However, over ten years ago I was driving to work in Michigan when I ran over a deep pothole in the road and blew out the sidewall of one of my car’s tires. It was in the pre-dawn on a wet, slushy and icy winter day, and I was dressed nicely for office work; I purely didn’t want to get wet, cold and dirty changing my tire. But I started the process, and as I did, the owner of the house in front of which I had stopped came outside and took over the whole process, even though I was perfectly capable and knowledgeable. He wouldn’t even accept money from me for being so kind. I was sort of overwhelmed, which is one of the reasons I keep looking for ways and places to pay that forward.

JLeslie's avatar

So many. I have written them at legnth on other Q, I will just do a brief mention here.

When my car wouldn’t start after I had just been to a very upsetting doctors appointment a man tried to jump my battery, and then when it would not start, undid the battery, drove me to Sears, I bought one, and he put it in my car. Started right up.

When I was about 6 or 7 years old the men who left their tennis game and drove me home when I was crying as I walked home having missed my school bus. I was afraid the bad person would get me on the path in the woods we took to cut through the shortcut. (There was a serial rapist during that time).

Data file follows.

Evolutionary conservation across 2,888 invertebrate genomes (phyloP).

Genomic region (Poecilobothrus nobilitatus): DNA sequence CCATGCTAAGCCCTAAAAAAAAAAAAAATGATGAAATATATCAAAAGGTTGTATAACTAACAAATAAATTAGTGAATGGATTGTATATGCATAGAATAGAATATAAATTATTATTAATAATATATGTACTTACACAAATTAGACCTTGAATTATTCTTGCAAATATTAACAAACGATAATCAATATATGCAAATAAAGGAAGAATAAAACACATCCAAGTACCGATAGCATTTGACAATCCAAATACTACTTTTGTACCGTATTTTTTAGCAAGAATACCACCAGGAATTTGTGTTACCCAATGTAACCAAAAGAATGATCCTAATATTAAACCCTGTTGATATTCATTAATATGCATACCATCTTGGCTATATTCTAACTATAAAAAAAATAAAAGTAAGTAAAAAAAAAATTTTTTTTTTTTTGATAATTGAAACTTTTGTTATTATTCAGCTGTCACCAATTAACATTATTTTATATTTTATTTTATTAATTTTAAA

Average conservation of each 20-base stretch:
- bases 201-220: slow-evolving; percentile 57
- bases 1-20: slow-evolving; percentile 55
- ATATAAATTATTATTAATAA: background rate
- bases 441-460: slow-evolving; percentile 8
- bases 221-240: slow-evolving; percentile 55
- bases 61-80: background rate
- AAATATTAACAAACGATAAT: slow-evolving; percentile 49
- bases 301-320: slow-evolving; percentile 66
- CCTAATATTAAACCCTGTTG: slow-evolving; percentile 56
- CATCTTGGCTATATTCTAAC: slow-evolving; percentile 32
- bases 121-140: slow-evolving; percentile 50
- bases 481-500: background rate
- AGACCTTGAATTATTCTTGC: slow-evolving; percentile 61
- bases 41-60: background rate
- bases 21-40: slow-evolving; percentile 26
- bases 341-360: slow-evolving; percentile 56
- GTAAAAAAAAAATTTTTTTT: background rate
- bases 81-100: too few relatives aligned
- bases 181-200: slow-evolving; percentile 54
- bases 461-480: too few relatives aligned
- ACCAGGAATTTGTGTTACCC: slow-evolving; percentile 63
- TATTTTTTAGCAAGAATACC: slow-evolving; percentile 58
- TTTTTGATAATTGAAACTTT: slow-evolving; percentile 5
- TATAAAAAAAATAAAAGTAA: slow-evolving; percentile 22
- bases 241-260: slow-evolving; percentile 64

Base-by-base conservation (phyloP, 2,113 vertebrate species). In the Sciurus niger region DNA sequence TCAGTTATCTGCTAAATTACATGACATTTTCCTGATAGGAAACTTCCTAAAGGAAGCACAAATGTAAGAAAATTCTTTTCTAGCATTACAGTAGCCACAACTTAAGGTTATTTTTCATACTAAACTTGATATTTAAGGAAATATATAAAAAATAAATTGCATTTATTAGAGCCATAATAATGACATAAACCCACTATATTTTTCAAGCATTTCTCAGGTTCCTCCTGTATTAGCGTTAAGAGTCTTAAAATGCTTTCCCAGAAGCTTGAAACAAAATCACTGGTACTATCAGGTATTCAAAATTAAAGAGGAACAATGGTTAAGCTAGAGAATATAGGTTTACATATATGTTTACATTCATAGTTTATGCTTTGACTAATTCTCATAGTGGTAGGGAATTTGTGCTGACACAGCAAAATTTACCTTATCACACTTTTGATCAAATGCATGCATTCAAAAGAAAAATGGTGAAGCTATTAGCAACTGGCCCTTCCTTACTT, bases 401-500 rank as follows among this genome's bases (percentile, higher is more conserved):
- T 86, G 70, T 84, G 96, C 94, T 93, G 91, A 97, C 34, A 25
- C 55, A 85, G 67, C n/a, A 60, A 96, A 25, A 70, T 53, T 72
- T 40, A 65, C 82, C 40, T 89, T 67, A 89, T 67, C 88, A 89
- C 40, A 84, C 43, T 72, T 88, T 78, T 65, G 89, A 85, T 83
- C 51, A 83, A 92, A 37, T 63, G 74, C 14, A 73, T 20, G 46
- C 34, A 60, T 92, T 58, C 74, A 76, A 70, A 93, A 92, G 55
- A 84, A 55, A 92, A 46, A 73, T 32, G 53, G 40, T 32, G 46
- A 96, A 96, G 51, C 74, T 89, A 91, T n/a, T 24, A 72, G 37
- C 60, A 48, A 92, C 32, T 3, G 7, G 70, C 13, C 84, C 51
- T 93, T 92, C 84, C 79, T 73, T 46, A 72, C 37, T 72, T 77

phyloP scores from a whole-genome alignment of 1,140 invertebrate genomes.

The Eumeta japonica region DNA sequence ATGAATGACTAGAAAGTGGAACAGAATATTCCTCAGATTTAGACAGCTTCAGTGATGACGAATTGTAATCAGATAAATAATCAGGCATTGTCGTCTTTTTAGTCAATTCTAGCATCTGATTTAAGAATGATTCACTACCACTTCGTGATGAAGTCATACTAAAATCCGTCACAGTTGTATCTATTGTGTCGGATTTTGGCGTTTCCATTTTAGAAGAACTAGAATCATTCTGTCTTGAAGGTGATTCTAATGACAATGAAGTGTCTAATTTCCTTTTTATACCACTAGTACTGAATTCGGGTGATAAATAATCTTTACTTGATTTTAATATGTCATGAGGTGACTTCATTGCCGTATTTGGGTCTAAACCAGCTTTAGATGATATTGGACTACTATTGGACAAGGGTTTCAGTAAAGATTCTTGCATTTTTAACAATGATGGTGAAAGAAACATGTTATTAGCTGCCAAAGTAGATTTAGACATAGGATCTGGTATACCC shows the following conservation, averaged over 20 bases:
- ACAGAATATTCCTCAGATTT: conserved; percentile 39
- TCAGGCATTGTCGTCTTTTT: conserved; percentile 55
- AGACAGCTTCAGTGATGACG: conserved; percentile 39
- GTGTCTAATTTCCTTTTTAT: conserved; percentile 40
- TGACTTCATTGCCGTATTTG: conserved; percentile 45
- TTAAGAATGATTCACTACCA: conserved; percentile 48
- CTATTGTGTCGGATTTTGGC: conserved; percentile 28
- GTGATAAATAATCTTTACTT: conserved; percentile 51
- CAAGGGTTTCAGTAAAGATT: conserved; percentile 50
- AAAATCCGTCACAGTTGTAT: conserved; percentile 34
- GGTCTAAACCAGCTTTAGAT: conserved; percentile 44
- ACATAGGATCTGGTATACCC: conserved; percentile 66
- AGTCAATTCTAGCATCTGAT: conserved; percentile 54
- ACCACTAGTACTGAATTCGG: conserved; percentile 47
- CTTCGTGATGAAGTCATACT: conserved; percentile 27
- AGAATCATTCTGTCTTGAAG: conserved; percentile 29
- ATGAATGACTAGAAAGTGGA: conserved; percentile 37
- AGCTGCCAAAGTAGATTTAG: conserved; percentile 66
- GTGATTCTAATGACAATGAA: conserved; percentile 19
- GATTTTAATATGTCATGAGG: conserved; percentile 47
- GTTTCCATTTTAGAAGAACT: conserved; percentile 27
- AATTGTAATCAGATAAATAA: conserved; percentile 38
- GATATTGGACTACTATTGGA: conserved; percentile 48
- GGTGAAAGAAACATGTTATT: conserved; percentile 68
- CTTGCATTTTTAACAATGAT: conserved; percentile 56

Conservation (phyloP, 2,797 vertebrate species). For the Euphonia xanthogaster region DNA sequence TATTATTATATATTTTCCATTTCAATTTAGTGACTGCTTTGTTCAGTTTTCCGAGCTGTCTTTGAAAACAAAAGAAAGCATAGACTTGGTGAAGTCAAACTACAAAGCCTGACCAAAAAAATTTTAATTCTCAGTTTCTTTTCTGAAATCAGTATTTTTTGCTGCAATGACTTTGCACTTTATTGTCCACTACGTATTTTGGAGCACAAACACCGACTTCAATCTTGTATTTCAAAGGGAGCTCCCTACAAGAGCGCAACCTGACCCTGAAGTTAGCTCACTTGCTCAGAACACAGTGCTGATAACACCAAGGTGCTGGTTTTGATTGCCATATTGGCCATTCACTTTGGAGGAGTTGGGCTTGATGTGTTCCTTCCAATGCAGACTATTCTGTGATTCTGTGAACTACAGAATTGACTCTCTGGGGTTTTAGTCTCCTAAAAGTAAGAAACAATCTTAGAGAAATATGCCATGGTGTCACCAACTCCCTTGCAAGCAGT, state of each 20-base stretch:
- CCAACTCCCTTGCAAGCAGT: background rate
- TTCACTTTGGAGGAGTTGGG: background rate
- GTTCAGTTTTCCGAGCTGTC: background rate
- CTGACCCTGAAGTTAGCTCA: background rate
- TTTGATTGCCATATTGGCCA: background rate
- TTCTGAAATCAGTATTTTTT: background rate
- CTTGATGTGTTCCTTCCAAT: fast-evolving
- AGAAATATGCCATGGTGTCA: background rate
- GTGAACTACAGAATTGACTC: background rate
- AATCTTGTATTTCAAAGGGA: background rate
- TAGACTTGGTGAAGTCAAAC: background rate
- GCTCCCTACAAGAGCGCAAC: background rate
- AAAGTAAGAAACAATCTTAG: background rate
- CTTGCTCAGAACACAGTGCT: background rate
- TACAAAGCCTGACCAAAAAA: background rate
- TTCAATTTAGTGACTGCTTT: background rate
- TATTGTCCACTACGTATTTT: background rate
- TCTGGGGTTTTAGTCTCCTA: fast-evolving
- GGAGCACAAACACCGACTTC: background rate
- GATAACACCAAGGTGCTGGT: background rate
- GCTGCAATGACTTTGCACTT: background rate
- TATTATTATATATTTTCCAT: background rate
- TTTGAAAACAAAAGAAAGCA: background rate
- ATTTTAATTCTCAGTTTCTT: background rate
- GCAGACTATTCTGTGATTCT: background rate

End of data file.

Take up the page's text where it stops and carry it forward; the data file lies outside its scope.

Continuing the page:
The woman who comforted me when I was crying in the emergency room waiting room about what the doctors were probably going to have to do to me. I was in my late 20’s. By the way, I did guess correctly about what needed to be done.

A doctor who gave me some information that wound up being very helpful. He was shopping in the store I worked at. I had never seen him before, never did again.

Three times in my life people gave me a quarter to make a phone call when they could not make change for a dollar.

The man who stopped when my car broke down on the side of the highway on a cold winter’s night and called my parents so they could come get me. This was when car phones first came out.